Mirzya review: How Bollywood killed a folk tale
Rakeysh Omprakash Mehra’s version of the Punjabi folk tale of Mirza-Sahiban aims to be anything but realmovie reviews Updated: Oct 07, 2016 17:02 IST
Direction: Rakeysh Omprakash Mehra
Actors: Harshvardhan Kapoor, Saiyami Kher, Art Malik, Anuj Choudhry
In the valleys of Ladakh, a strange game on horseback, of arrows and CGI clay pigeons, is taking place. The landscape is shot through a filter, people are in dramatic lighting, riding horses, splashing water, shooting arrows in glorious slow-motion. It’s visually stunning. And remarkably unreal.
Authenticity is a frequent casualty in Bollywood retellings. And Rakeysh Omprakash Mehra’s version of the Punjabi folk tale of Mirza-Sahiban aims to be anything but real. The central complexity of the original tale is that Mirza and Sahibaan’s parents were brought up by the same woman. It’s critical to why their love defies social norms.
Mehra tells two versions: one, a contemporary story set in Rajasthan. The other, the one with most of the CGI and slow-mo, in a fictional past where the men have hipster buzz cuts, and the women wear leather bodices, winged eyeliner, and layers of foundation. It’s less Mirza Sahiban, more 300, or the Dothraki clan from Game of Thrones.
You could argue that folklore is the stuff of legends, and justify the visual extravagance. But Mehra does away with the crucial angle of related protagonists. And that rips the heart out of the story.
Instead, the principal story is about two childhood sweethearts. In a little segment, of a passionate young friendship in Jodhpur, Mehra seems the most at home. The narrow lanes, the low-roof houses remind you of Delhi 6, where Mehra turned Old Dilli into a character. Unfortunately, that’s the shortest segment, thwarted violently by a murder that lacks sufficient cinematic motivation.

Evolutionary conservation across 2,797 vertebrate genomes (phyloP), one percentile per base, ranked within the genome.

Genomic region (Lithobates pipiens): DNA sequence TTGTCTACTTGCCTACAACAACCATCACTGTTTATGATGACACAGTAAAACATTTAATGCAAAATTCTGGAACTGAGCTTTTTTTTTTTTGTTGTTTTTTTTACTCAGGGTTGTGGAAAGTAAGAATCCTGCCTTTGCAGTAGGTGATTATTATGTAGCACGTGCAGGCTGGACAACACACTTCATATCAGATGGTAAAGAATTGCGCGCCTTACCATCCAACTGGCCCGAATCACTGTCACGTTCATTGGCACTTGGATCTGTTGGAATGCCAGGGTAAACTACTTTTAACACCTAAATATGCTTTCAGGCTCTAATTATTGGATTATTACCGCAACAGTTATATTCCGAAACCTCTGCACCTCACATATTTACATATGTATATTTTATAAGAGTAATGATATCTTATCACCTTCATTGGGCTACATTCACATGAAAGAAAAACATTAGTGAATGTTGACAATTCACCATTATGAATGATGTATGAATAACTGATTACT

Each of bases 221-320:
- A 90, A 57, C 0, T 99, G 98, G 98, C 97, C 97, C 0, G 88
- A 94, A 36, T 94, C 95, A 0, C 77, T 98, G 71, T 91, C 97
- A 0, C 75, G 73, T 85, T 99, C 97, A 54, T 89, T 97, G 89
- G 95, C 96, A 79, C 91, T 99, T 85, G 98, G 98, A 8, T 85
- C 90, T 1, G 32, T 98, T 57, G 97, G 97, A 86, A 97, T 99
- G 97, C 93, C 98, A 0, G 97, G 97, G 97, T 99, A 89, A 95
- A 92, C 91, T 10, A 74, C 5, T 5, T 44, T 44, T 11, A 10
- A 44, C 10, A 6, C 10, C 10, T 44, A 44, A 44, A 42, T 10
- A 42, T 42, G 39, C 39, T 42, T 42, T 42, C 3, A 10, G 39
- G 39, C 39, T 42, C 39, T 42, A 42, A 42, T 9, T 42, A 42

Such is the focus on effect that even a murder scene is made to look pretty. A moment that perhaps called for tenderness, or silence, to let the audience absorb the shock, is drowned out in thumping music.
The music, in fact, breaks out in loud bursts every 10 minutes. You get what he’s going for – an ode to Rajasthani folk theatre, where words, actions and music come together (he even has a narrator). In one scene, with bodies lying about, slowly coming to life, he even references puppetry. It’s clever.
But it’s clever at the cost of storytelling. The theatre is overwrought, breaking flow rather than aiding the narrative.
Pieced together, it’s more a Shakespearean tragedy than the Mirza-Sahibaan tale. The police commissioner’s daughter, Suchitra (Saiyami Kher), is set to marry Prince Karan (Anuj Choudhary). It’s a marriage of the rich, and the two even seem to be in love. Until Suchitra finds her childhood love, now called Aadil (Harshvardhan Kapoor), a horse trainer in the royal stable.
Kapoor, the star son making his debut, gets his hero frames: riding a horse in slow-mo; camera looking up to enhance screen presence. But in critical scenes, the debutant leads falter. What are to be passionate scenes of love and reunion are at best insipid, at worst, comical.
The film feels real, ironically, only in parts that are kept simple. The class divide between the lovers is sharply drawn – the absolute poor (Aadil, school dropout, brought up by blacksmiths), and the absolute rich (the royalty). It’s the same with the young friendship in small-town India, the kids in uniform hanging about Mehrangarh Fort.
But there’s too little of it. Instead, it’s a film directed with a heavy hand, like a movie version of a Vogue fashion shoot: stunning frames, good-looking people, and drama, drama, drama.
It’s a pity because the story had such potential: an eternal tale set in modern India, perhaps even a take on honour killing, still rampant in Rajasthan.